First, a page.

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Wednesday, September 12, 2012

Thinking differently about construction marketing and business growth

As a somewhat prolific blogger, I receive plenty of invitations to receive review copies of books, proposals for link exchanges, and the like.  Most land in the trash can, but a few stand out.  Today, a proposal for a review copy of The Growth Gamble: Why Business Leaders Need a 
Vegas-Mindset to Successfully Grow landed in the in box just as I experienced a classic test of small business flexibility and organization.

Writers Ed Hess and Jeanne Liedtka advocate that growth requires risk, and many different adventures and experiments, from where you learn about what works.  Since the failure rate of new innovations is so high, it is important to plan for this -- by playing your cards right (the authors use the poker analogy a lot.)  Conventional business management seeks to reduce errors, to systematize processes, to standardize things so the risk of operational failure is reduced.  This is deadly for innovation.

Fair enough.  Late last night, a person I knew well sent out an announcement for a new publication which might be seen as a direct competitor to my business.  I forwarded the announcement to our most effective sales representative.  The salesperson emailed me back:  "Why don't you offer him a job?"

Seemed far fetched to me, initially -- I knew this individual values his independence and he doesn't function well in large, bureaucratic organizations.  But wait . . . we are NOT a large bureaucratic organization, but we have some things to offer a potential employee that might appeal to someone who wishes a bit more security and stability, including a decent benefits program.

So I emailed and then called the person.  I explained our general hiring compensation model.  We discussed his non-competing business activities and how we could manage these in the context of an employer-employee (with benefits) relationship.  Within a couple of hours of our conversation and my brief email, he sent me a comprehensive proposal which involves some "asks" but sets a reasonable negotiating position.  

I don't know if we will reach an agreement, but there is a good chance we will.  If we were rigid and overly structured, trapped in processes and protocols, this sort of decision could never happen.  Yet the new employee, if we hire him, will still work within the framework of responsible operating business systems and processes.  

I'll ask the publicity people for a review copy of this book.  Here is a bit more from the promotional materials:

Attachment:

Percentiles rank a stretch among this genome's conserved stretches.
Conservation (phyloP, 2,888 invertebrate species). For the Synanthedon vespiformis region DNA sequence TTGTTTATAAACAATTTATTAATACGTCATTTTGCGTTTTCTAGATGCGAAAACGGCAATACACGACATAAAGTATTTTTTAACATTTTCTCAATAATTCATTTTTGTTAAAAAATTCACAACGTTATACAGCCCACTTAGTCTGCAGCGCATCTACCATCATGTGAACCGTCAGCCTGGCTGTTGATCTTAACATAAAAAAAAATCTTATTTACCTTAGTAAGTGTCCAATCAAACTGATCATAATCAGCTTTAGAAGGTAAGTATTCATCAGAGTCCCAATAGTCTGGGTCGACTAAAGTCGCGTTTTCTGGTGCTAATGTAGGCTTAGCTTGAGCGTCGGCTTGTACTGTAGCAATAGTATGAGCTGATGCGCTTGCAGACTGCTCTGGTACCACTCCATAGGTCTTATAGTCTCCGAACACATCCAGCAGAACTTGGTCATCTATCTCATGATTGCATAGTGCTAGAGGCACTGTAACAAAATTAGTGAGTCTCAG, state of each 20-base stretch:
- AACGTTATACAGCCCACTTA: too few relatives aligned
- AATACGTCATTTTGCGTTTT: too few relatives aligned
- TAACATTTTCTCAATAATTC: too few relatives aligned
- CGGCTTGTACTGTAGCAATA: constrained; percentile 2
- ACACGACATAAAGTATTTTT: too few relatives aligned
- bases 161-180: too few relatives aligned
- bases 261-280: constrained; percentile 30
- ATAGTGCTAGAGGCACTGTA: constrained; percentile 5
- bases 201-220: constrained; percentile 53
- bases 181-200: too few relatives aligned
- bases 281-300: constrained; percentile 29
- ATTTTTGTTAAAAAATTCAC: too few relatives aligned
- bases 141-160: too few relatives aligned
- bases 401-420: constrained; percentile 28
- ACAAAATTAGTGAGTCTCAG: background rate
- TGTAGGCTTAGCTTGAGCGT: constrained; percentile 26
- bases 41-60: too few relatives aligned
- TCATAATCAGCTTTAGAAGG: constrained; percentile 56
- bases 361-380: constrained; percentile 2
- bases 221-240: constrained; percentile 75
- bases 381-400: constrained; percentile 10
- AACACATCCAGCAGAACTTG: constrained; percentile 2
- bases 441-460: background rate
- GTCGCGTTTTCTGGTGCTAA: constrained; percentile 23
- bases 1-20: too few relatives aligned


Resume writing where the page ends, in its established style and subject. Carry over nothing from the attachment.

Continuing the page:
Growth, and particularly innovation, is a probability game. When large organizations pursue growth, their mindsets are often completely out of sync with the reality that guides professional gamblers and VCs. Chances are that these organizations expect ten out of ten projects not only to win, but to win big. They demand that their managers and employees produce growth, inadvertently thwart their attempts, and uphold a system in which pulling the plug on a failed growth opportunity is a career-threatening act. Would-be growth leaders in this environment are like professional gamblers who are unable to act independently but instead receive instructions from on high—from a source that has little information about what is happening this minute in this particular game. Not a formula likely to win in Vegas—or in business.
“The reality is it takes on order of magnitude about 1,000 growth ideas to produce 100 good growth experiments,” explains Hess. “And doing 100 growth experiments may produce 10 viable growth initiatives worth investing in. Growth is an iterative learning process characterized by detours, zigzags, and remakes.”
Growth is a learning process. Good growth companies understand the realities of growth. Growth requires the right mindset—a learning mindset—and the right processes designed to make small bets, learn critical information quickly, and then assess next steps.
“We call that process Learning Launches,” says Hess. “Not only is the right learning mindset needed, but also the right attitude is needed individually and organizationally about failure. When you are exploring growth—when you are entering areas where you have not played before—by definition you will make mistakes and have failures. Remember, so long as you make small bets and use the right rigorous process, there is no real failure so long as you are learning.”
Growth can be messy and inefficient. Most companies can’t stomach the uncertainty that comes with growth. It violates their dominant no-variance operational mindset. Well, guess what—growth and innovation are high-variance processes by their nature. If you do not accept that fact, then your growth initiatives will be limited to small incremental improvements, which at some point will not produce enough growth to keep your stakeholders happy.
“Operational excellence strives for 99 percent defect-free performance,” says Hess. “Contrast this to growth experimentation that can result in failure rates of 90 percent. In operational excellence environments, managers are rewarded for stamping out variance. Yet, in growth environments, variance is the norm.”

From The Physics of Business Growth: Mindsets, System, and Processes (Stanford University Press, 2012, ISBN: 978-0-8047753-4-2, $12.99, 

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